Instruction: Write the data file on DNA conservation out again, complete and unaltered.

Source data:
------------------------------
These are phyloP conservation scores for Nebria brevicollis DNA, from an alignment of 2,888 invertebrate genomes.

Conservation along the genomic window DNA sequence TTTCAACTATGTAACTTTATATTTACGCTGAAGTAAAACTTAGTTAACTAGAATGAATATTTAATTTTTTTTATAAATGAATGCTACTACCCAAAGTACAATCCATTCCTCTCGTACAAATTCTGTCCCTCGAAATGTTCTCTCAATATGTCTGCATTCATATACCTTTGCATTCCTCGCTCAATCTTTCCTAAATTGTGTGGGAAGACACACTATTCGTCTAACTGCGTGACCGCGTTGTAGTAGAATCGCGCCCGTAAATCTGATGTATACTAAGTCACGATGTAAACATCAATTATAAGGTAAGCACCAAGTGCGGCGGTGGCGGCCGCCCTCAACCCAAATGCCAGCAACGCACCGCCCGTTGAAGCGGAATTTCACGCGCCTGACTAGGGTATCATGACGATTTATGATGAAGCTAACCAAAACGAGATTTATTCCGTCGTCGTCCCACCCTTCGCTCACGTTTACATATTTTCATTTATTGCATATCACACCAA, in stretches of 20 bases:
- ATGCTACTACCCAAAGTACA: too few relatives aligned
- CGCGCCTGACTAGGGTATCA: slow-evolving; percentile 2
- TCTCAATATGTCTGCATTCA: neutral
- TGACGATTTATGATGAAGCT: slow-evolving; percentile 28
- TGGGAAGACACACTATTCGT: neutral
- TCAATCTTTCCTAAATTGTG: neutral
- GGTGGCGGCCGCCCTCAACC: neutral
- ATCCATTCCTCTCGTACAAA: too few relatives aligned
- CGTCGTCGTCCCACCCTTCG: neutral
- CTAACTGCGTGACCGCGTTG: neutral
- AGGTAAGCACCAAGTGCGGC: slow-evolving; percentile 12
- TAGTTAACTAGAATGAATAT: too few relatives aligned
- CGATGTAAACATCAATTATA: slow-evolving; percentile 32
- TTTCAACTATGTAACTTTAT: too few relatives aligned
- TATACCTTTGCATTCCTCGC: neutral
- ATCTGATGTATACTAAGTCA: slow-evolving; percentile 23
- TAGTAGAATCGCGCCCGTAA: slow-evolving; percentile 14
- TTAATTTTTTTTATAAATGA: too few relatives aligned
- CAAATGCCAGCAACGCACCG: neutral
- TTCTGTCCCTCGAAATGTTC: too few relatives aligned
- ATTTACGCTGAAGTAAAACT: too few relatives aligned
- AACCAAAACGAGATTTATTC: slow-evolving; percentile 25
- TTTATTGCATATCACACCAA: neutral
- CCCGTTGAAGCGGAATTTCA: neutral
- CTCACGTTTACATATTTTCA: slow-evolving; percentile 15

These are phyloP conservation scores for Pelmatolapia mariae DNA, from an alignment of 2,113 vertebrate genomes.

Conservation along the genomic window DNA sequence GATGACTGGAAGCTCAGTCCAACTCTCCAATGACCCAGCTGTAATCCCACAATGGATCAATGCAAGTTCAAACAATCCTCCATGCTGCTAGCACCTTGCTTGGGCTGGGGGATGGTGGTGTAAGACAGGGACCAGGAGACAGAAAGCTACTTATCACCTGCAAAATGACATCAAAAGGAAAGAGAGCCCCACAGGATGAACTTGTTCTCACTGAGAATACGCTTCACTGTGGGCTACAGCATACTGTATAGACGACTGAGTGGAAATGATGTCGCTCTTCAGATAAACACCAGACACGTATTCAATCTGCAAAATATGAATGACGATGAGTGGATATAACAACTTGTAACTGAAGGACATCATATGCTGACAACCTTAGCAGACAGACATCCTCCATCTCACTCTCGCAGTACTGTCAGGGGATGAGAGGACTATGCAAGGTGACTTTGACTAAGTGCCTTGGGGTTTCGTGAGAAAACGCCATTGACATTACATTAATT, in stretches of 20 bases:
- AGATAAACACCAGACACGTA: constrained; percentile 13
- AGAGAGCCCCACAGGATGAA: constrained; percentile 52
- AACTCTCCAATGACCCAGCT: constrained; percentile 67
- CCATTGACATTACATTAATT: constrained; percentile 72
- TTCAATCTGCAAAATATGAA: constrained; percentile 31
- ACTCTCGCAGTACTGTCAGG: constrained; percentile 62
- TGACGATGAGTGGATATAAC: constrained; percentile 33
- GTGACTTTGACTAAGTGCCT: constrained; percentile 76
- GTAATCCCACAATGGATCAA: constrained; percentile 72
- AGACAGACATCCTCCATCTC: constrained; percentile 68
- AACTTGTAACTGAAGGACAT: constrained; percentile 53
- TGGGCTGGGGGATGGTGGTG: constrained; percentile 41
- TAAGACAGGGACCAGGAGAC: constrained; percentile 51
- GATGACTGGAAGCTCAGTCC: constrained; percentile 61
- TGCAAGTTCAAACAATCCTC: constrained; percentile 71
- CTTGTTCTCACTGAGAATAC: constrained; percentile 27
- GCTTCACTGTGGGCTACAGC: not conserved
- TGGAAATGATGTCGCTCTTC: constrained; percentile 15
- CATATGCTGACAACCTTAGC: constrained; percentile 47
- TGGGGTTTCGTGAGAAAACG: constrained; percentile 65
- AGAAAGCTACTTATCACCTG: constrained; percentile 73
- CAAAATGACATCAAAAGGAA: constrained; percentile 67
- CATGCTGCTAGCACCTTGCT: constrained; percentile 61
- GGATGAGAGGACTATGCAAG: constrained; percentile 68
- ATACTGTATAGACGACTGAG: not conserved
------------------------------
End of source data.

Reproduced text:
These are phyloP conservation scores for Nebria brevicollis DNA, from an alignment of 2,888 invertebrate genomes.

Conservation along the genomic window DNA sequence TTTCAACTATGTAACTTTATATTTACGCTGAAGTAAAACTTAGTTAACTAGAATGAATATTTAATTTTTTTTATAAATGAATGCTACTACCCAAAGTACAATCCATTCCTCTCGTACAAATTCTGTCCCTCGAAATGTTCTCTCAATATGTCTGCATTCATATACCTTTGCATTCCTCGCTCAATCTTTCCTAAATTGTGTGGGAAGACACACTATTCGTCTAACTGCGTGACCGCGTTGTAGTAGAATCGCGCCCGTAAATCTGATGTATACTAAGTCACGATGTAAACATCAATTATAAGGTAAGCACCAAGTGCGGCGGTGGCGGCCGCCCTCAACCCAAATGCCAGCAACGCACCGCCCGTTGAAGCGGAATTTCACGCGCCTGACTAGGGTATCATGACGATTTATGATGAAGCTAACCAAAACGAGATTTATTCCGTCGTCGTCCCACCCTTCGCTCACGTTTACATATTTTCATTTATTGCATATCACACCAA, in stretches of 20 bases:
- ATGCTACTACCCAAAGTACA: too few relatives aligned
- CGCGCCTGACTAGGGTATCA: slow-evolving; percentile 2
- TCTCAATATGTCTGCATTCA: neutral
- TGACGATTTATGATGAAGCT: slow-evolving; percentile 28
- TGGGAAGACACACTATTCGT: neutral
- TCAATCTTTCCTAAATTGTG: neutral
- GGTGGCGGCCGCCCTCAACC: neutral
- ATCCATTCCTCTCGTACAAA: too few relatives aligned
- CGTCGTCGTCCCACCCTTCG: neutral
- CTAACTGCGTGACCGCGTTG: neutral
- AGGTAAGCACCAAGTGCGGC: slow-evolving; percentile 12
- TAGTTAACTAGAATGAATAT: too few relatives aligned
- CGATGTAAACATCAATTATA: slow-evolving; percentile 32
- TTTCAACTATGTAACTTTAT: too few relatives aligned
- TATACCTTTGCATTCCTCGC: neutral
- ATCTGATGTATACTAAGTCA: slow-evolving; percentile 23
- TAGTAGAATCGCGCCCGTAA: slow-evolving; percentile 14
- TTAATTTTTTTTATAAATGA: too few relatives aligned
- CAAATGCCAGCAACGCACCG: neutral
- TTCTGTCCCTCGAAATGTTC: too few relatives aligned
- ATTTACGCTGAAGTAAAACT: too few relatives aligned
- AACCAAAACGAGATTTATTC: slow-evolving; percentile 25
- TTTATTGCATATCACACCAA: neutral
- CCCGTTGAAGCGGAATTTCA: neutral
- CTCACGTTTACATATTTTCA: slow-evolving; percentile 15

These are phyloP conservation scores for Pelmatolapia mariae DNA, from an alignment of 2,113 vertebrate genomes.

Conservation along the genomic window DNA sequence GATGACTGGAAGCTCAGTCCAACTCTCCAATGACCCAGCTGTAATCCCACAATGGATCAATGCAAGTTCAAACAATCCTCCATGCTGCTAGCACCTTGCTTGGGCTGGGGGATGGTGGTGTAAGACAGGGACCAGGAGACAGAAAGCTACTTATCACCTGCAAAATGACATCAAAAGGAAAGAGAGCCCCACAGGATGAACTTGTTCTCACTGAGAATACGCTTCACTGTGGGCTACAGCATACTGTATAGACGACTGAGTGGAAATGATGTCGCTCTTCAGATAAACACCAGACACGTATTCAATCTGCAAAATATGAATGACGATGAGTGGATATAACAACTTGTAACTGAAGGACATCATATGCTGACAACCTTAGCAGACAGACATCCTCCATCTCACTCTCGCAGTACTGTCAGGGGATGAGAGGACTATGCAAGGTGACTTTGACTAAGTGCCTTGGGGTTTCGTGAGAAAACGCCATTGACATTACATTAATT, in stretches of 20 bases:
- AGATAAACACCAGACACGTA: constrained; percentile 13
- AGAGAGCCCCACAGGATGAA: constrained; percentile 52
- AACTCTCCAATGACCCAGCT: constrained; percentile 67
- CCATTGACATTACATTAATT: constrained; percentile 72
- TTCAATCTGCAAAATATGAA: constrained; percentile 31
- ACTCTCGCAGTACTGTCAGG: constrained; percentile 62
- TGACGATGAGTGGATATAAC: constrained; percentile 33
- GTGACTTTGACTAAGTGCCT: constrained; percentile 76
- GTAATCCCACAATGGATCAA: constrained; percentile 72
- AGACAGACATCCTCCATCTC: constrained; percentile 68
- AACTTGTAACTGAAGGACAT: constrained; percentile 53
- TGGGCTGGGGGATGGTGGTG: constrained; percentile 41
- TAAGACAGGGACCAGGAGAC: constrained; percentile 51
- GATGACTGGAAGCTCAGTCC: constrained; percentile 61
- TGCAAGTTCAAACAATCCTC: constrained; percentile 71
- CTTGTTCTCACTGAGAATAC: constrained; percentile 27
- GCTTCACTGTGGGCTACAGC: not conserved
- TGGAAATGATGTCGCTCTTC: constrained; percentile 15
- CATATGCTGACAACCTTAGC: constrained; percentile 47
- TGGGGTTTCGTGAGAAAACG: constrained; percentile 65
- AGAAAGCTACTTATCACCTG: constrained; percentile 73
- CAAAATGACATCAAAAGGAA: constrained; percentile 67
- CATGCTGCTAGCACCTTGCT: constrained; percentile 61
- GGATGAGAGGACTATGCAAG: constrained; percentile 68
- ATACTGTATAGACGACTGAG: not conserved